A later telegram from the NIO said a statement had been read adding: "we await provo reactions (we would be willing to allow them a sight of the document just before it is given to the prisoners and released to the press). It has been made clear (as the draft itself states) that it is not a basis for negotiation."

Another document records a statement read to prisoners from the Secretary of State, who said no moves could be made under the duress of a hunger strike but "making sure that the protesters were aware of what was available".

It said: "Little expansion of association was contemplated but the suggestion of association of adjacent wings (made by the ICJP) was taken on board. On clothing the 'possibility of further development' had not been ruled out. On work, no-one would be excluded but the commitment was given to add to the range of activities, including examination of the ICJP's suggestions. No more than the existing 1/5 restoration of lost remission to ex-protestors was promised."

It added: "The prisoners were given an opportunity to discuss the document among themselves and also saw McFarlane for a time. Lynch and Doherty - the 2 most determined strikers - said afterwards that there was nothing in it for them."

A document previously released showed that Thatcher planned to make another approach to the IRA through a secret channel but changed her mind amid fear that the offer would be made public.

A later letter- dated July 18- from Downing Street said the following:

"The official would set out to the hunger strikers what would be on offer if they abandoned their protest. He would do so along the lines discussed with the Prime Minister last week. He would say that the prisoners would be allowed their own clothes, as was already the case in Armagh prison, provided these clothes were approved by the prison authorities. (This would apply in all prisons in Northern Ireland).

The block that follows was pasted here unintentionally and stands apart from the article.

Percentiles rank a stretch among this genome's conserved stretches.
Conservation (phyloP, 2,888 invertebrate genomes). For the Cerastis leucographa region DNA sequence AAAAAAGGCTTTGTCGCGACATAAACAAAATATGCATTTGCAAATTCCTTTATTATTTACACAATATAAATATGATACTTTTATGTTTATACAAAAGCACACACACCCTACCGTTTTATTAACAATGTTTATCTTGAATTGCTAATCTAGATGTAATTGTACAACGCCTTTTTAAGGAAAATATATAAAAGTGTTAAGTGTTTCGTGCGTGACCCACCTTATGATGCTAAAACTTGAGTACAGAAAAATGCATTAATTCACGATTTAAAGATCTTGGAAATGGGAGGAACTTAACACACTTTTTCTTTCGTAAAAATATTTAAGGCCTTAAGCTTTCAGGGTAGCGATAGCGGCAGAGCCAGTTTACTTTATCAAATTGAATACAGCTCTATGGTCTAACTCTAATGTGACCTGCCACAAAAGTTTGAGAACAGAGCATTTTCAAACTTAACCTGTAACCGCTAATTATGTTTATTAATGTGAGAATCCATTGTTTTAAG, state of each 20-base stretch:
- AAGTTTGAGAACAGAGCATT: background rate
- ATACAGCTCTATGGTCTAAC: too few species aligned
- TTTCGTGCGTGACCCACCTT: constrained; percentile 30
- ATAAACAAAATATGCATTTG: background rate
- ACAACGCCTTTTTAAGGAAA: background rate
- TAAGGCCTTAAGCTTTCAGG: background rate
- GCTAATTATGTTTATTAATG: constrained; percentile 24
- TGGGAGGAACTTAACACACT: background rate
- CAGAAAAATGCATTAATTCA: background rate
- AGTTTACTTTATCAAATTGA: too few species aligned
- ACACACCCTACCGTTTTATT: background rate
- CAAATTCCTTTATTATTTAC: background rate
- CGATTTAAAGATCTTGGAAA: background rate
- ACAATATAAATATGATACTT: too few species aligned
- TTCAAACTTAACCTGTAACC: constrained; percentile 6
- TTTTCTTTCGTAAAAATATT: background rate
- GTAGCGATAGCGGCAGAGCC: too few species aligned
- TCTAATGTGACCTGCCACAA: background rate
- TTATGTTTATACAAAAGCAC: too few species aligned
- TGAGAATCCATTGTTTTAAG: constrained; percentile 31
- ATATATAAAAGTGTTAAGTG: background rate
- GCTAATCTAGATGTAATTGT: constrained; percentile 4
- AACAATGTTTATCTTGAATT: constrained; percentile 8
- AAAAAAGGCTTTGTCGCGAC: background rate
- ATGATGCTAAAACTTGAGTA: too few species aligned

"He would set out the position on association; on parcels and letters; on remission; and on work. On this last point he would make it clear that the prisoners would, as before, have to do the basic work necessary to keep the prison going: there were tasks which the prison staff could in no circumstances be expected to do. But insofar as work in the prison shops was concerned, it would be implicit that the prisoners would be expected to do this but that if they refused to do it they would be punished by loss of remission, or some similar penalty, rather than more severely...

The document said that another attempt should be made to explain the situation to the hunger strickers however, following further discussions "it was drawn to the Prime Minister's attention that any approach of the kind outlined above to the hunger strikers would inevitably become public whether or not it succeeded, the Prime Minister reviewed the proposal on the telephone with the Secretary of State and decided the dangers in taking an initiative would be so great that she was not prepared to risk them.
"The official who went in to the prison could repeat the Government's public position but could go no further."